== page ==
(1) Background: The primary motor cortex (M1) experiences reorganization following spinal cord injury (SCI). However, there is a paucity of research comparing bilateral M1 organization in SCI and questions remain to be answered. We explored the presence of somatotopy within the M1 representation of arm muscles, and determined whether anatomical shifts in these representations occur, and investigated the symmetry in organization between the two hemispheres.; (2) Methods: Transcranial magnetic stimulation (TMS) was used to map the representation of the biceps, flexor carpi radialis and abductor pollicis brevis (APB) bilaterally in nine individuals with chronic incomplete cervical spinal cord injury and nine aged- and handed-matched uninjured controls. TMS was delivered over a 6 × 5 point grid that encompassed M1 using an intensity specific to the resting motor threshold for each muscle tested.; (3) Results: Results indicate that, compared to controls, muscle representations in SCI are shifted medially but preserve a general somatotopic arrangement, and that territory dedicated to the APB muscle is greater.; (4) Conclusions: These findings demonstrate differences in the organization of M1 between able-bodied controls and those with incomplete cervical SCI. This altered organization may have future implications in understanding the functional deficits observed in SCI and rehabilitation techniques aimed at restoring function.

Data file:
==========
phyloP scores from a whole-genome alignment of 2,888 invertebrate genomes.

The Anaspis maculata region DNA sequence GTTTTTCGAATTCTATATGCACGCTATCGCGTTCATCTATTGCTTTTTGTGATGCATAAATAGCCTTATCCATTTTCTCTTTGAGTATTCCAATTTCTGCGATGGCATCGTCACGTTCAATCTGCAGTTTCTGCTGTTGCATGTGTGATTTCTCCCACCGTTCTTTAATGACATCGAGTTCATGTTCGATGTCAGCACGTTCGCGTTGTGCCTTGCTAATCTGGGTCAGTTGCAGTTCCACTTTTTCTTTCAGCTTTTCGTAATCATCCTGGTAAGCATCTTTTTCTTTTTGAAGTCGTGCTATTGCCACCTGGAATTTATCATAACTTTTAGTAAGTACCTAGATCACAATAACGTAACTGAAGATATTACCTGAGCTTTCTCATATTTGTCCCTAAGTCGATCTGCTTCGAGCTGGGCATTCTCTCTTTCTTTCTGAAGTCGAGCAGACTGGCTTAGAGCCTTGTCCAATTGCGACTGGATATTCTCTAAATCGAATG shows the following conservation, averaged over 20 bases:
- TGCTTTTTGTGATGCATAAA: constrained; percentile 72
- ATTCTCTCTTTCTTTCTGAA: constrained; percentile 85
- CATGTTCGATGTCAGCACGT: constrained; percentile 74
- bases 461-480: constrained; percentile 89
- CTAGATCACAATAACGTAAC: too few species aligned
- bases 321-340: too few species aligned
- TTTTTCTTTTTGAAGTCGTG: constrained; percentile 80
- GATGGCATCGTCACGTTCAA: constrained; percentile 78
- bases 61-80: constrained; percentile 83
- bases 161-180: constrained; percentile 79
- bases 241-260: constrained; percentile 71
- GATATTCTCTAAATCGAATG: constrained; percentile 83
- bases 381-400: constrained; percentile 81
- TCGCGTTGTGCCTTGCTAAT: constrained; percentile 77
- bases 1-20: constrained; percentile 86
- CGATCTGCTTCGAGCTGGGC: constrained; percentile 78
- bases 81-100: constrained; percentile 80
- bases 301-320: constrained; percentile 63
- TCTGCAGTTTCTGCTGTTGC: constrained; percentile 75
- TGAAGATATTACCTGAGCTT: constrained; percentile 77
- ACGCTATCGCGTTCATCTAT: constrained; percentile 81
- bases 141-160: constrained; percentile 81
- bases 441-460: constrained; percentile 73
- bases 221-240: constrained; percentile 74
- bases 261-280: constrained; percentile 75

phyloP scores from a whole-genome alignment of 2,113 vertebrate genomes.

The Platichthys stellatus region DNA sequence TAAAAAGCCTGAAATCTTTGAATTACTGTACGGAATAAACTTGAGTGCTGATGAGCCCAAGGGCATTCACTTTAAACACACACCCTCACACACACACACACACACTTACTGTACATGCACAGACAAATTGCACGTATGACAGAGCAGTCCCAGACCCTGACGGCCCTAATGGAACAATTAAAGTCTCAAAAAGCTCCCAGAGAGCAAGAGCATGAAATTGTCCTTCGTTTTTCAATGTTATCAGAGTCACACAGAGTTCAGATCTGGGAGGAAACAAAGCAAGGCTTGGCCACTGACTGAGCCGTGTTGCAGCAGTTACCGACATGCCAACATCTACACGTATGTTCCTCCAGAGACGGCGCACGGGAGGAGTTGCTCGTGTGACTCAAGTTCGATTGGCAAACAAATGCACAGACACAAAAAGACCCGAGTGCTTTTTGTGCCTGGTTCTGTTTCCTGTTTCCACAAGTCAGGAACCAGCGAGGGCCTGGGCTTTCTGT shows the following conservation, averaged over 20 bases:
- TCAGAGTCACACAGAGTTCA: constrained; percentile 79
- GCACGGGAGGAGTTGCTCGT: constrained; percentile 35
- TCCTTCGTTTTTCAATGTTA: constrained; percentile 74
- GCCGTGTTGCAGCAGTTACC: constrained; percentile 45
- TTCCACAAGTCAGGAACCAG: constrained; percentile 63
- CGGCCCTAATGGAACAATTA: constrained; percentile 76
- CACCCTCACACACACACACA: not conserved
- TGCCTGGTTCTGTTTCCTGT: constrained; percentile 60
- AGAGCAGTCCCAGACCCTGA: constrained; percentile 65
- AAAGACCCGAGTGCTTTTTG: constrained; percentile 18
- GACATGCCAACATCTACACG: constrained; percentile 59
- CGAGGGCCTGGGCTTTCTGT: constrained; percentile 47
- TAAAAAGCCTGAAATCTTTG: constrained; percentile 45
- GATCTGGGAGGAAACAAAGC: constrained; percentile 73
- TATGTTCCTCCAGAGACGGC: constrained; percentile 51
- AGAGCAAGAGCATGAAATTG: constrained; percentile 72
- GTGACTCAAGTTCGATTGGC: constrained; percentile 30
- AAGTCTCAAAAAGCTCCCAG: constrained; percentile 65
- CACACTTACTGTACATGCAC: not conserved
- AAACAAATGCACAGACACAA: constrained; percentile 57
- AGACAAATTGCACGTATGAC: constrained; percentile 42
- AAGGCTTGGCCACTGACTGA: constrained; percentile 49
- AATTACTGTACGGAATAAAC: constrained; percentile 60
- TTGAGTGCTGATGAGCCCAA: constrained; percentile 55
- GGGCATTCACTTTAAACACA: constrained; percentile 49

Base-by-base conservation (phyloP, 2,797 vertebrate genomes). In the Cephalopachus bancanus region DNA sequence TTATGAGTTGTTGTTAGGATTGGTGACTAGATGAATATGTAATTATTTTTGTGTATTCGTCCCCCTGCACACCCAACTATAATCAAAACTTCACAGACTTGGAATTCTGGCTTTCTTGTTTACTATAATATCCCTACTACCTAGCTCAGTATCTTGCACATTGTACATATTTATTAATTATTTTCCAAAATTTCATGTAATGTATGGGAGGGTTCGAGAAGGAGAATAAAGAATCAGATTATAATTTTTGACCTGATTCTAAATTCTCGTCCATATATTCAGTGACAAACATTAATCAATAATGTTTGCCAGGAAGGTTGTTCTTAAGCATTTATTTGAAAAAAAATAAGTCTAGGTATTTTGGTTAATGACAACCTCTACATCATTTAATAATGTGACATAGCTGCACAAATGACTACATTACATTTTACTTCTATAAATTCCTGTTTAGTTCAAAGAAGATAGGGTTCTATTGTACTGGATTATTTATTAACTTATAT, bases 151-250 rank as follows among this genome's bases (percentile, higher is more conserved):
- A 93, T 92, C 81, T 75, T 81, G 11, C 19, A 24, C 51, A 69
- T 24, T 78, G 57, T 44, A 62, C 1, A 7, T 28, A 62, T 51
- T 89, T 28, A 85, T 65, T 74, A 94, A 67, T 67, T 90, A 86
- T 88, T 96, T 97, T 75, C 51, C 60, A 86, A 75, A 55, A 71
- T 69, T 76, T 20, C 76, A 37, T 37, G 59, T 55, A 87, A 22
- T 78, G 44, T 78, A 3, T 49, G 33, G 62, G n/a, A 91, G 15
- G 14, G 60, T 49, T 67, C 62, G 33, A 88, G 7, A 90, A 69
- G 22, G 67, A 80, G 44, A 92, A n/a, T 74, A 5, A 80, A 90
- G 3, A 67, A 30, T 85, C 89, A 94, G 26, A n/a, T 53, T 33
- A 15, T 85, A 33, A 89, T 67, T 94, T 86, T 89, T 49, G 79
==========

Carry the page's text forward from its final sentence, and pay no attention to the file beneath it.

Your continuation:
This is an open access article distributed under the Creative Commons Attribution License
which permits unrestricted use, distribution, and reproduction in any medium, provided the original work is properly cited